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Ruger introduced the 5 shot, Lightweight Compact Revolver in January 2009. The LCR was, and remains, quite a revolutionary product. This model is only 17.1 ounces in weight and modularly constructed with a polymer fire control housing, a 400 series stainless steel mono frame, and a  Carpenter 465 stainless steel cylinder and barrel… the same material used in Ruger’s 454 Casull revolvers. The revolver’s front latching system is made of titanium piece parts to assure the cylinder stays latched. 

Models chambered for the 38 Special with a +P rating and 22 rimfire magnum versions have a forged 7000 series aluminum frame. Below, a look at the construction of an early 38 Special +P version. The LCR is easy to take down for cleaning and maintenance.


We had previously reviewed both 38 Special +P and 22 Magnum versions of the LCR, as well as theexternal hammer version of the 38 Special version, but stopped short of the 357 Magnum model, intuitively feeling that magnum recoil in such a lightweight revolver might make it too unmanageable for defensive use. Less intuitively and more factually, Ruger addressed the heavy recoil/light revolver dichotomy with the recoil absorbing properties of the long-fiber filled polymer fire control housing and Hogue Tamer grip.

The LCR’s grip is… different, angling back at the heel. There is room for a couple of fingers, but the back of the grip is formed to make it hand filling. The LCR’s grip was designed using US military anthropomorphic data on hand shape, so the LCR can be comfortably held within a wide range of hand sizes. It works. I found the LCR to be very controllable and nothing like my prior unpleasant experience with S&W Airweight 38 Specials. In the picture below, the no slip hash marks and Ruger logo are just visible at the top of the grip where contact is made with the web of the hand.


The LCR has no exposed hammer and a very smooth profile to facilitate concealed carry. The sights are a combination of a pinned ribbed front and a “U” notch rear that runs the length of the frame. From my experience shooting the LCR, the sights are right for the intended application, but I think the revolver’s potential is more than the sights would afford. The Ruger Shop offers red and green fiber optic and Tritium front sights as well as a LaserMax unit. I wouldn’t mind a smooth rise for a fiber optic rear sight, but but that might conflict with the revolver’s ease of concealment.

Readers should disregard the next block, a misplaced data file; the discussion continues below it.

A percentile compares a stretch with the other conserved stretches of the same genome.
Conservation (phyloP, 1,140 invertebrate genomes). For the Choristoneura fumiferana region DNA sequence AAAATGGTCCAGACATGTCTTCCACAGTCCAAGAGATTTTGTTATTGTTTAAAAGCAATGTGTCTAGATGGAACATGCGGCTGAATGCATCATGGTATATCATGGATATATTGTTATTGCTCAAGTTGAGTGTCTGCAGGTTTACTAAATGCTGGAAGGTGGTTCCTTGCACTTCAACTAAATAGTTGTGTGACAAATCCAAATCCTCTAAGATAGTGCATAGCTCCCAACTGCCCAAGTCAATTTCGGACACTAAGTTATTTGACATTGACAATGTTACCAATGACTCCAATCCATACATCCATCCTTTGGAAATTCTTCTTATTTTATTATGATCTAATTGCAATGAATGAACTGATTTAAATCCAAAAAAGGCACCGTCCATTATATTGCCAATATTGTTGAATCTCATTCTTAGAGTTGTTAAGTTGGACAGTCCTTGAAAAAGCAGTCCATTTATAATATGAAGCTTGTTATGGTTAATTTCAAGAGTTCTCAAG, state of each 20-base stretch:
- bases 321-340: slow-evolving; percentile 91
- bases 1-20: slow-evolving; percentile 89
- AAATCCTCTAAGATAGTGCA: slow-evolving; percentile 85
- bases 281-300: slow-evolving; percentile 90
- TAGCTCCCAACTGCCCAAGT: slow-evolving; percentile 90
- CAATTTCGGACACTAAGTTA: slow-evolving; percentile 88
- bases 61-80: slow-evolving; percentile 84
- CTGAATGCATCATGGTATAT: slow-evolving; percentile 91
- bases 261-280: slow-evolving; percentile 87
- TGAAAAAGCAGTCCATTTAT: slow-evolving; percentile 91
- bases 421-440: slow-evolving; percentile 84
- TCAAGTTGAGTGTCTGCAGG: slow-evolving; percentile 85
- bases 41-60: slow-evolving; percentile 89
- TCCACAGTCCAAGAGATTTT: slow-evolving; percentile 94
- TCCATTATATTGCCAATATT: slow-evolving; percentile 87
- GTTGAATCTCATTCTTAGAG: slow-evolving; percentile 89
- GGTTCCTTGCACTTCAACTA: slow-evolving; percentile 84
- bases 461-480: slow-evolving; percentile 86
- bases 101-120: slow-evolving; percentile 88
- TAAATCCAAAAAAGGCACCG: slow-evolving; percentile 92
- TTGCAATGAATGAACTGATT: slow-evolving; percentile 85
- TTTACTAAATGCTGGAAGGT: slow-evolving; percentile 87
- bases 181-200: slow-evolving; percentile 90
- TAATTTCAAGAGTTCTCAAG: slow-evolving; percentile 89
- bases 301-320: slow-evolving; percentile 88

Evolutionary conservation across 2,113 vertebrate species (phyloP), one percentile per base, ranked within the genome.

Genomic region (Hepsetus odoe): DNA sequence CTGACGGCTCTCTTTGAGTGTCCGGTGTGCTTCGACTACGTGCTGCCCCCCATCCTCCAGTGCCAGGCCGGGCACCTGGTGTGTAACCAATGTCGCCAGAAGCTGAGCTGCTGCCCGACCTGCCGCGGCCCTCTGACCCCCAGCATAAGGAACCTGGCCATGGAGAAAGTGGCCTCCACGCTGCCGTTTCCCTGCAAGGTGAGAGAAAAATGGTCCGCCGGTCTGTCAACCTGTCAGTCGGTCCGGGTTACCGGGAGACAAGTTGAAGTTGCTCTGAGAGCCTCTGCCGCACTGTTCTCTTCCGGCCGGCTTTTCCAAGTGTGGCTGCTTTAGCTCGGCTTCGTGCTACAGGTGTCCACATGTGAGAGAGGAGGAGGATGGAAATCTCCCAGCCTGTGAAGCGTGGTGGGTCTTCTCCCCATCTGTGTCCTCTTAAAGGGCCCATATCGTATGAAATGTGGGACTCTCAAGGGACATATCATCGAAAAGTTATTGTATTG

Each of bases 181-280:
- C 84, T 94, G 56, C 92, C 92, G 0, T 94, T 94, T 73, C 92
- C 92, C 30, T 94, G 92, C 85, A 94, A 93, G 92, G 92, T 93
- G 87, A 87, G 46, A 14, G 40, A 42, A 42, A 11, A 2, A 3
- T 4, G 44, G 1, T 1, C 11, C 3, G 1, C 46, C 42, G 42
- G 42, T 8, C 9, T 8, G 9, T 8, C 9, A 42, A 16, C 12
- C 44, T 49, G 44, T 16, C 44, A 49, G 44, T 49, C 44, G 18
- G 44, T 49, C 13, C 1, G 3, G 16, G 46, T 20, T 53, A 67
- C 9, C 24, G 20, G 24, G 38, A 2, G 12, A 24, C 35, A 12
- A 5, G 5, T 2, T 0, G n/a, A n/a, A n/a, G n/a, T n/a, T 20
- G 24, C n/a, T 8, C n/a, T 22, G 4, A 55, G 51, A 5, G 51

Visible from this side, the grip is thinned to clear a speed loader. Most of double action revolvers have a double hump trigger pull, but not so with the LCR. The LCR’s camming trigger pull is relatively short, it builds resistance uniformly and breaks cleanly at approximately 9.5 lbs.


Ruger LCR 357 Mag

Manufacturer Sturm, Ruger & Co.
Item # 5450
Country of Origin Newport, NH U.S.A.
Type Double Action
Actuation Trigger – Hammerless
Caliber 357 Magnum
Capacity 5
Barrel Length 1.875″
Rifling 1:16″ RH
Weight 17.1 Oz
Overall Length 6.5″
Grips Hogue® Tamer™ Monogrip®
Frame Material Series 400 SS
Barrel Material Carpenter 465 SS
Cylinder Material Carpenter 465 SS
Grip Frame Material Glass Filled Poly
Rear Sight U Notch Integral
Front Sight Ramped Pinned Blade
Trigger Pull 9.5lbs
MSRP $599

Nominal Weights & Measures

Live fire…

I shoot a good number of handguns at work throughout the year, in addition to shooting my own. Snub nose revolvers don’t top the list of my favorites because they are usually difficult to control, inaccurate and unpleasant to shoot. That was my anticipation with the first shot, but that proved not to be the case.
Shooting Remington High Terminal Performance 158 Grain JHP ammo, the Ruger LCR generated 950 fps MV, compared to 1206 fps from my 4.2″ barrel Ruger GP100. By comparison, Winchester 38 Special FMJ 130 grain went 738 from the LCR and 861 fps from the GP100. So even in the short barrel LCR, the 357 Mag was worth 200+ fps over the 38 Special ammo.
Care must be taken when chronographing anything subsonic in a short barrel firearm like the LCR. Powder and gases exit a muzzle at supersonic speed and can trip the start timer on the chronograph, then dissipate before tripping the stop sensor. The timer is left running until the subsonic bullet catches up and crosses the second sensor. The result is artificially low velocity readings. Standing too close to the chronograph, we were able to cause velocity readings of only 580 fps to 615 fps. By backing up a full ten to twelve feet, correct readings were recorded and validated with a three screen Oehler.
While the Ruger LCR has quite a bit of bark, recoil is a moderate slap in the palm of the hand. The muzzle stays down and the sights are clean and contrasting in daylight. Putting 5 shots into 2″ – 2.5″ circle at 7 yards was fairly easy and thatr level of proficiency came within a short period of time. For me, that is good short barrel revolver shooting.
I like the Ruger LCR 357 Magnum, in regard to price and performance. I also think the materials used make for a terrific carry gun and tackle box gun with an expectation of long service life and reliable self defense. Is there anything I would like improved? Sure, I would love to see a set of red/green fire sights designed in and a double action trigger as slick at the GP 100 Champion.